Effects Of Language In Fahrenheit 451

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The Effects of Language on Expression of Emotion In both 1984 by George Orwell and Fahrenheit 451 by Ray Bradbury, the societies are depriving themselves of language. Fahrenheit 451 presents us with the horror of a society choosing to discard all that elicits deeper, meaningful thoughts. Combined with the nightmare portrayed in 1984 of a world systematically destroying their own tools to communicate with others, I decided to look into what effects language has on the expression of emotion in our society today. Language consistently conveys critical messages which are necessary to move forward. Not strictly verbal and possessing infinitely more than simple words, language can not be easily defined. Which forms language takes, the personal and …show more content…
These people do not feel comfortable sharing their true feelings due to how they fear society will view them. In the words of a marriage therapist, “Men may convert stereotypically feminine feelings … into feelings like anger or pride” (Markway). Certain individuals, stereotyping men here, choose to conceal their true emotions in favor of another which they deem acceptable for society. They believe that their emotions will scare others or that others won’t be able to handle the emotions (Markway). These people allow the pressures of complying to social norms to dictate their thoughts. Intentionally changing communication to conform to social pressure cuts the individual out of the truth of airing …show more content…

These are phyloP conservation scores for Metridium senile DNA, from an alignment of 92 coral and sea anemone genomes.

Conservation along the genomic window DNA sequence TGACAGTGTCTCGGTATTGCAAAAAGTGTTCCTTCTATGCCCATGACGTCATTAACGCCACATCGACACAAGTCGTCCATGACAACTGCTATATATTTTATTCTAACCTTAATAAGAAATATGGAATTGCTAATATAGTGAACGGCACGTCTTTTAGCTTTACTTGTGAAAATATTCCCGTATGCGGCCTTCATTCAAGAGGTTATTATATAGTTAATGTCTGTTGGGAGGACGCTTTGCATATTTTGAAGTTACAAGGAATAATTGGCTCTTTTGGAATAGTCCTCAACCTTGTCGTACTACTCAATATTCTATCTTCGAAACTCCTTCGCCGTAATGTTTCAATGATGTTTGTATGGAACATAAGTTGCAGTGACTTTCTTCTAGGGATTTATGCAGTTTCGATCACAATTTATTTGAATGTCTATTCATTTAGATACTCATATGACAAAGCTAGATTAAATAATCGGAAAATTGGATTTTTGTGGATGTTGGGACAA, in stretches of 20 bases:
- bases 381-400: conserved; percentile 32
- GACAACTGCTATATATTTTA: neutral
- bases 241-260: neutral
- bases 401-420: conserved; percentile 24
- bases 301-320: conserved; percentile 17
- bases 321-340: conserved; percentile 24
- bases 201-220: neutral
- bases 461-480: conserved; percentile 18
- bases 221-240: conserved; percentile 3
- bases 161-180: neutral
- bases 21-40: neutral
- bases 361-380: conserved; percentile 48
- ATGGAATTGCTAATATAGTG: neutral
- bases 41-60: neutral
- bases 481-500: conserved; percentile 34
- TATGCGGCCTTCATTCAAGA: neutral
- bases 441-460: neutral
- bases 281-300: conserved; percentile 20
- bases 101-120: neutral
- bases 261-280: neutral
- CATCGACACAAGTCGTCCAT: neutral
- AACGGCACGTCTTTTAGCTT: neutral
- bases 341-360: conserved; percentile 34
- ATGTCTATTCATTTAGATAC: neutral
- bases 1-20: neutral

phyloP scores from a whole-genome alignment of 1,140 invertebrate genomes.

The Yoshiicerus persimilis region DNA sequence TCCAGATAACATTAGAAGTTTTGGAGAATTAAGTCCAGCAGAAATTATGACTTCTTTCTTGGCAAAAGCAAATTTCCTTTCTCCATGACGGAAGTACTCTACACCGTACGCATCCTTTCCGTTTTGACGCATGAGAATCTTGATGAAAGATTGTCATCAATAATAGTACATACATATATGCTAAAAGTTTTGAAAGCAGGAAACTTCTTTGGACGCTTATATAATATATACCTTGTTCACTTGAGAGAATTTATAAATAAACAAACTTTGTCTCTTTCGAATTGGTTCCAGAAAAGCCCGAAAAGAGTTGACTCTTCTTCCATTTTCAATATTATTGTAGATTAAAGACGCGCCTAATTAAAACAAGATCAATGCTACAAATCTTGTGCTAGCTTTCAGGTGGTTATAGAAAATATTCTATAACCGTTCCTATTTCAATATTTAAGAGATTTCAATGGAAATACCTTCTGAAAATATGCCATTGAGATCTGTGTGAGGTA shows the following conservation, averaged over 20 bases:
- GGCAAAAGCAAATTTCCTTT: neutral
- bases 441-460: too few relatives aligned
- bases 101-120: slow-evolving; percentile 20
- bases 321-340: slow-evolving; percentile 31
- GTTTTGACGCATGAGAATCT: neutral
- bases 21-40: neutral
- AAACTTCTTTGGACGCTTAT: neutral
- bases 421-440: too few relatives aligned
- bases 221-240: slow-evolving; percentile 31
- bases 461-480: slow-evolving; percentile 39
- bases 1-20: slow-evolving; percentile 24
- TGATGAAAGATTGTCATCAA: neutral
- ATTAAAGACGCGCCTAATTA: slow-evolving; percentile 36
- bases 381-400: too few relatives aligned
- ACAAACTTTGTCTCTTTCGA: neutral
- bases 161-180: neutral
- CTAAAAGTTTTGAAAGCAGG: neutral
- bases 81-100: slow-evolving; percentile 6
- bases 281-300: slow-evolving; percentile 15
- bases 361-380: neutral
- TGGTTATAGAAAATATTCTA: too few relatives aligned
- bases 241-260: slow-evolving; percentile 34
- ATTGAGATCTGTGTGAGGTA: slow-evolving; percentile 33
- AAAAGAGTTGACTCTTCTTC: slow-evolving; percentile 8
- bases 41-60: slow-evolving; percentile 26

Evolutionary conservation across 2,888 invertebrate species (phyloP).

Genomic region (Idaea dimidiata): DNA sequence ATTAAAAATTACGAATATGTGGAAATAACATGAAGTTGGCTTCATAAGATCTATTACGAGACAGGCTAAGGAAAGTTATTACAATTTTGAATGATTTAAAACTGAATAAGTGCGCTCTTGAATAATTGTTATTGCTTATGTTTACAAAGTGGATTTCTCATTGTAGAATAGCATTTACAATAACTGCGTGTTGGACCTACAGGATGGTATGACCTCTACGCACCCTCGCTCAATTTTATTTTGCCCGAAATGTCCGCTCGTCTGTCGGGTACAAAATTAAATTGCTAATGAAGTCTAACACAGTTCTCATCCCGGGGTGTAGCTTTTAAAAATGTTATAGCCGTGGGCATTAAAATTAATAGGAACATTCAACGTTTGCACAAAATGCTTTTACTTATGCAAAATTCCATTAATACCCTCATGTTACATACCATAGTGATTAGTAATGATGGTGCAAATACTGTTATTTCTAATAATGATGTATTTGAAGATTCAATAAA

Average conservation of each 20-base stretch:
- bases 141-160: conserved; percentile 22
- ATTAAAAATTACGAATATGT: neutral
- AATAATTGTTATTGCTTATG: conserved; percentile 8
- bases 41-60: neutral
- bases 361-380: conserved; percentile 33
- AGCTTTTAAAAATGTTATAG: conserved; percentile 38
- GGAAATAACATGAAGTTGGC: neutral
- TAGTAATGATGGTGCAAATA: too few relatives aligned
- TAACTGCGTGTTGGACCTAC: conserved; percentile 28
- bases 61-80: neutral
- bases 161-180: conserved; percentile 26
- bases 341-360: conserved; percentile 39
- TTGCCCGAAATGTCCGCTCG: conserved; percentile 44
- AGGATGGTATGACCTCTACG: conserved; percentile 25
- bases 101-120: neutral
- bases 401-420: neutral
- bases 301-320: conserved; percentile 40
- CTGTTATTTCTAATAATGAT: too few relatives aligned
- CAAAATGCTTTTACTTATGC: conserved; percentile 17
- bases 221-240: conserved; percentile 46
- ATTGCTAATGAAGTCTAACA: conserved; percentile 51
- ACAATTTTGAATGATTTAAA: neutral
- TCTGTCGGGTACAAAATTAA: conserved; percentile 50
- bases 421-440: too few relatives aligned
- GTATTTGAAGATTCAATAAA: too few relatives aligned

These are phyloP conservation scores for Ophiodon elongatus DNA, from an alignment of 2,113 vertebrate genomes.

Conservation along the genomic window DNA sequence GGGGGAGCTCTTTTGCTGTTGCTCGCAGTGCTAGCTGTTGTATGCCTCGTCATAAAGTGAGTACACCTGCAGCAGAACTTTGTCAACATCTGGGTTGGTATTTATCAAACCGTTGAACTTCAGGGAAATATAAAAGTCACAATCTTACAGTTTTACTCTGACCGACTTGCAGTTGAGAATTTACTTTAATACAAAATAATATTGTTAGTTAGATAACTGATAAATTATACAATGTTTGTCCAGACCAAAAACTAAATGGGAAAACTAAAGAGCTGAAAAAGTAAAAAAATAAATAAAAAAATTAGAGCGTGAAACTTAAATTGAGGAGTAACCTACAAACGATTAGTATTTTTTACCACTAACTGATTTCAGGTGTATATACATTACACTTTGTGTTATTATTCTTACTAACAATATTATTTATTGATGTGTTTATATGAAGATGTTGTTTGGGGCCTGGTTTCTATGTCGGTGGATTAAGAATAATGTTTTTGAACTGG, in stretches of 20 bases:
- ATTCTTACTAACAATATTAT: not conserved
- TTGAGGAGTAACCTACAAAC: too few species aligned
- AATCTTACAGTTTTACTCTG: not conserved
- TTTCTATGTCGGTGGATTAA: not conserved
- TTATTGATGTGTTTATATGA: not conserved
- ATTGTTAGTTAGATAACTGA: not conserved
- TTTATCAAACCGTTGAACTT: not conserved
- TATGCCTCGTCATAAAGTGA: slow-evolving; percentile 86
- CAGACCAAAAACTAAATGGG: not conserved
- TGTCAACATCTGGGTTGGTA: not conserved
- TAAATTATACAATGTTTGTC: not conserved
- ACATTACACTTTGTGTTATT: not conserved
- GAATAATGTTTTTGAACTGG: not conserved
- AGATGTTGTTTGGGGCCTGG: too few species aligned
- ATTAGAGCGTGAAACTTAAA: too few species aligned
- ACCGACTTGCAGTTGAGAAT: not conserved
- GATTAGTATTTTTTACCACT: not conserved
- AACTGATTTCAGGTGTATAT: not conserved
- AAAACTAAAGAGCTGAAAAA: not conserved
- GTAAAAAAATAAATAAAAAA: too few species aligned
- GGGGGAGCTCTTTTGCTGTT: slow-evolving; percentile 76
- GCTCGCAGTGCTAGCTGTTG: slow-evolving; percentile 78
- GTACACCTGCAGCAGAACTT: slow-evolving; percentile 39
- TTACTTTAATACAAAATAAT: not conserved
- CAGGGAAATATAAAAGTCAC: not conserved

Even the four year-olds know roughly 5,000 words in their native language (R.L.G.). All of these words come together to create thoughts, ideas, and dreams, yet the way they collaborate baffles. People wonder why dictionaries do not contain every word; they wonder about which words are used most often. Or perhaps they wonder about whether emotions are universal. I DO NOT LIKE THIS
Universal Emotions
Even in a person’s native language, expressions hold the possibility to be misinterpreted hundreds of different ways. The interesting thing about expressions is that some can be read correctly around the globe. With all of those ways to see an expression, people around the world will recognize certain emotions. Originally, happiness, sadness, disgust, fear, anger, and surprise were classified as universal emotions. Recently, Yale and University of California at Berkeley psychologist Daniel Cordaro suggested additional universal emotions. Cordaro and his team discovered that participants matched 30 emotions correctly. To check their theory, they visited a remote Bhutan village which had never been in contact with the rest of the world and tested them. They received similar results (Ghose). The relevance of this study is in showing how interconnected the world is despite diverse cultures, languages, environments, and social norms. Furthermore, it displays the importance of emotional

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